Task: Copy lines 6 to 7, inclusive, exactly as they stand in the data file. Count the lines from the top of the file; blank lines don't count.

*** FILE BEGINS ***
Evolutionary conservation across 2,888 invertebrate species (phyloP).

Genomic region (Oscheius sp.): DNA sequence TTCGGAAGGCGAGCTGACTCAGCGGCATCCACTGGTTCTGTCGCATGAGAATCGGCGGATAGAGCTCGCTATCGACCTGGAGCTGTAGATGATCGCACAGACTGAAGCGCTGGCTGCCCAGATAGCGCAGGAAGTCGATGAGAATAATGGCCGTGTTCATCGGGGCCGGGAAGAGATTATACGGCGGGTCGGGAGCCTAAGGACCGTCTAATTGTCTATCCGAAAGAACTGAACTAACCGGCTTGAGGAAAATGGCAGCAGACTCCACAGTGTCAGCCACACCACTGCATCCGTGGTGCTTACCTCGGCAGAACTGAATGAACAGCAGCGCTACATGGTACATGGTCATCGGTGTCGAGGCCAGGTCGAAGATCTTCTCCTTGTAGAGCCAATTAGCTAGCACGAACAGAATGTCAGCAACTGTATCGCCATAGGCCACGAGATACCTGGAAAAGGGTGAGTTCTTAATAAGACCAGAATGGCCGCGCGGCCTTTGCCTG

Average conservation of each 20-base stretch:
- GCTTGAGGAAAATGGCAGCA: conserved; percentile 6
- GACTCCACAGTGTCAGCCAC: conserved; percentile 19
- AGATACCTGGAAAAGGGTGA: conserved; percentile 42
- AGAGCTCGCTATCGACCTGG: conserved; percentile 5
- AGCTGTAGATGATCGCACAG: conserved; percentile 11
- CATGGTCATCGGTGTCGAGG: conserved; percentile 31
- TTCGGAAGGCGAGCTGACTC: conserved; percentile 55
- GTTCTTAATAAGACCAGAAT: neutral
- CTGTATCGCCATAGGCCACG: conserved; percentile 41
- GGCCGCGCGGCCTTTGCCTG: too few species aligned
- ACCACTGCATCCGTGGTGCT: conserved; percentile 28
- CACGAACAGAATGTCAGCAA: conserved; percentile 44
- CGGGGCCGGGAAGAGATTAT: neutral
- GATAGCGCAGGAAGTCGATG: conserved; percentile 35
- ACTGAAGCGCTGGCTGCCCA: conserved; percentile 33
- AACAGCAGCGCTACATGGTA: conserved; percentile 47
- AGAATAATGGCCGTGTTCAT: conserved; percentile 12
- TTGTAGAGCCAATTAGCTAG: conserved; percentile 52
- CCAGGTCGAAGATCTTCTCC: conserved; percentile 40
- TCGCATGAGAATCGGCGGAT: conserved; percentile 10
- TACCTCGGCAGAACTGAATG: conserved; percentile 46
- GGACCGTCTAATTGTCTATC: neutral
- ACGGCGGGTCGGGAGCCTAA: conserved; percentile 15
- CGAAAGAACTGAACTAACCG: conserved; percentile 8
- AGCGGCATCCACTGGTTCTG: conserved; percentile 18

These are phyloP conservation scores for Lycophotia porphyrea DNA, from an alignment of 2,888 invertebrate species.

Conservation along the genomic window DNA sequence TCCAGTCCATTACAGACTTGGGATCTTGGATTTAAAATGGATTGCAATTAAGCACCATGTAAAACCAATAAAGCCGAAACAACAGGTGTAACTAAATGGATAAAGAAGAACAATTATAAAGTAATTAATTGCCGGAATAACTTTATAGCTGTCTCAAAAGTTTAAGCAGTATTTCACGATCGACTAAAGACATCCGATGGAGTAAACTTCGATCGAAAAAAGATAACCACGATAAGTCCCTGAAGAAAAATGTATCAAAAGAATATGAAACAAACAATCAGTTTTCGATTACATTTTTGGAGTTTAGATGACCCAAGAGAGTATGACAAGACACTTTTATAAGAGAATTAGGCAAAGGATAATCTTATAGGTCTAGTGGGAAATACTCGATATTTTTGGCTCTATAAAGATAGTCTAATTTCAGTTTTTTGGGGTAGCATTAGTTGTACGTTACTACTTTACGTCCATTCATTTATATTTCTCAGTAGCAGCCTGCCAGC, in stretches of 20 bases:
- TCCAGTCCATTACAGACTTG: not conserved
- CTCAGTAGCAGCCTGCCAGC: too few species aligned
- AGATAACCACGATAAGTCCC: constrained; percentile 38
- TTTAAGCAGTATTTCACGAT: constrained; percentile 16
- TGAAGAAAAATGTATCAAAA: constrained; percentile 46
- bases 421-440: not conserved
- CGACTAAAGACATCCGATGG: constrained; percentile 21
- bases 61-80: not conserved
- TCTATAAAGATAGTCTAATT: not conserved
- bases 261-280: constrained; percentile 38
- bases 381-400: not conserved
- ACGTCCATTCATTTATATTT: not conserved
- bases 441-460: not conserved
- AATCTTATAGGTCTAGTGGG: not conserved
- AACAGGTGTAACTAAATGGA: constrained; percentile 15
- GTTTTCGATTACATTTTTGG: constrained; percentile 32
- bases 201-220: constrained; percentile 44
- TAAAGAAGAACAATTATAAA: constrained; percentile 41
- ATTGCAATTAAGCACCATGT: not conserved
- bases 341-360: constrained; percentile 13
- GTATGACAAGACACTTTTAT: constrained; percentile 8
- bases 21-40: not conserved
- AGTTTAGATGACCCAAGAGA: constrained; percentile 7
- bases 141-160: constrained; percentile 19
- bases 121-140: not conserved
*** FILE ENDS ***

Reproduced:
- AGATACCTGGAAAAGGGTGA: conserved; percentile 42
- AGAGCTCGCTATCGACCTGG: conserved; percentile 5